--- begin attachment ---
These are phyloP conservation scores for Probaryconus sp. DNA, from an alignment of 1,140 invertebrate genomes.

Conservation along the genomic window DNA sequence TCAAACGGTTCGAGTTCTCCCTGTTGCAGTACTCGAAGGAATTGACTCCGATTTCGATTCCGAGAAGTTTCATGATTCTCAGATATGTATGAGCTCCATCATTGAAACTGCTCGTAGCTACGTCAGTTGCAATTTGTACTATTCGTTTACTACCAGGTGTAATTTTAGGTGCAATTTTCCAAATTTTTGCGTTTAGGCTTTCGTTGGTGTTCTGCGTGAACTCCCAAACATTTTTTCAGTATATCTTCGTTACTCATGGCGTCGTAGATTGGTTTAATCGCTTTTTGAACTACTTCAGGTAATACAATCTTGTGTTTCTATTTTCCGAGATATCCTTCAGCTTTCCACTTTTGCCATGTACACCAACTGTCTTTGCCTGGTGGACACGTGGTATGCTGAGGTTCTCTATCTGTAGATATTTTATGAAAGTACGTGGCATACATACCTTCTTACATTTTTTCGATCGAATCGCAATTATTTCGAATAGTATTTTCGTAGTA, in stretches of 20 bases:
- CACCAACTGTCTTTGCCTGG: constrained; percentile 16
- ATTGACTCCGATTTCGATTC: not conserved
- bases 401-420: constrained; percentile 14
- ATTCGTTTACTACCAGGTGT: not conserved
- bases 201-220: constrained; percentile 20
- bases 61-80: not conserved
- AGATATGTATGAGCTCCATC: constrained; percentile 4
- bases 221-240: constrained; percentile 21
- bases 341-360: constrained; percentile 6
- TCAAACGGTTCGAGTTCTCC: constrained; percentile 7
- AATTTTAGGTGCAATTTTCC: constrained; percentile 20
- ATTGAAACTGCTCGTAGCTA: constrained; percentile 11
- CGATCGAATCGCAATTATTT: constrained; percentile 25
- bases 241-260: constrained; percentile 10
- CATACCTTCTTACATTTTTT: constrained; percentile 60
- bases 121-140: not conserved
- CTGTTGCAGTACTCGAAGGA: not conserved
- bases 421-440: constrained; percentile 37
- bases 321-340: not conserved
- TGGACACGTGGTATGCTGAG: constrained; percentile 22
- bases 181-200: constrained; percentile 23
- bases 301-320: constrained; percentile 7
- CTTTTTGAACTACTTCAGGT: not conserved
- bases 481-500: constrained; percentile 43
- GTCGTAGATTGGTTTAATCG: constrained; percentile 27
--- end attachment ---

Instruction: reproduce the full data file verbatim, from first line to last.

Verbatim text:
These are phyloP conservation scores for Probaryconus sp. DNA, from an alignment of 1,140 invertebrate genomes.

Conservation along the genomic window DNA sequence TCAAACGGTTCGAGTTCTCCCTGTTGCAGTACTCGAAGGAATTGACTCCGATTTCGATTCCGAGAAGTTTCATGATTCTCAGATATGTATGAGCTCCATCATTGAAACTGCTCGTAGCTACGTCAGTTGCAATTTGTACTATTCGTTTACTACCAGGTGTAATTTTAGGTGCAATTTTCCAAATTTTTGCGTTTAGGCTTTCGTTGGTGTTCTGCGTGAACTCCCAAACATTTTTTCAGTATATCTTCGTTACTCATGGCGTCGTAGATTGGTTTAATCGCTTTTTGAACTACTTCAGGTAATACAATCTTGTGTTTCTATTTTCCGAGATATCCTTCAGCTTTCCACTTTTGCCATGTACACCAACTGTCTTTGCCTGGTGGACACGTGGTATGCTGAGGTTCTCTATCTGTAGATATTTTATGAAAGTACGTGGCATACATACCTTCTTACATTTTTTCGATCGAATCGCAATTATTTCGAATAGTATTTTCGTAGTA, in stretches of 20 bases:
- CACCAACTGTCTTTGCCTGG: constrained; percentile 16
- ATTGACTCCGATTTCGATTC: not conserved
- bases 401-420: constrained; percentile 14
- ATTCGTTTACTACCAGGTGT: not conserved
- bases 201-220: constrained; percentile 20
- bases 61-80: not conserved
- AGATATGTATGAGCTCCATC: constrained; percentile 4
- bases 221-240: constrained; percentile 21
- bases 341-360: constrained; percentile 6
- TCAAACGGTTCGAGTTCTCC: constrained; percentile 7
- AATTTTAGGTGCAATTTTCC: constrained; percentile 20
- ATTGAAACTGCTCGTAGCTA: constrained; percentile 11
- CGATCGAATCGCAATTATTT: constrained; percentile 25
- bases 241-260: constrained; percentile 10
- CATACCTTCTTACATTTTTT: constrained; percentile 60
- bases 121-140: not conserved
- CTGTTGCAGTACTCGAAGGA: not conserved
- bases 421-440: constrained; percentile 37
- bases 321-340: not conserved
- TGGACACGTGGTATGCTGAG: constrained; percentile 22
- bases 181-200: constrained; percentile 23
- bases 301-320: constrained; percentile 7
- CTTTTTGAACTACTTCAGGT: not conserved
- bases 481-500: constrained; percentile 43
- GTCGTAGATTGGTTTAATCG: constrained; percentile 27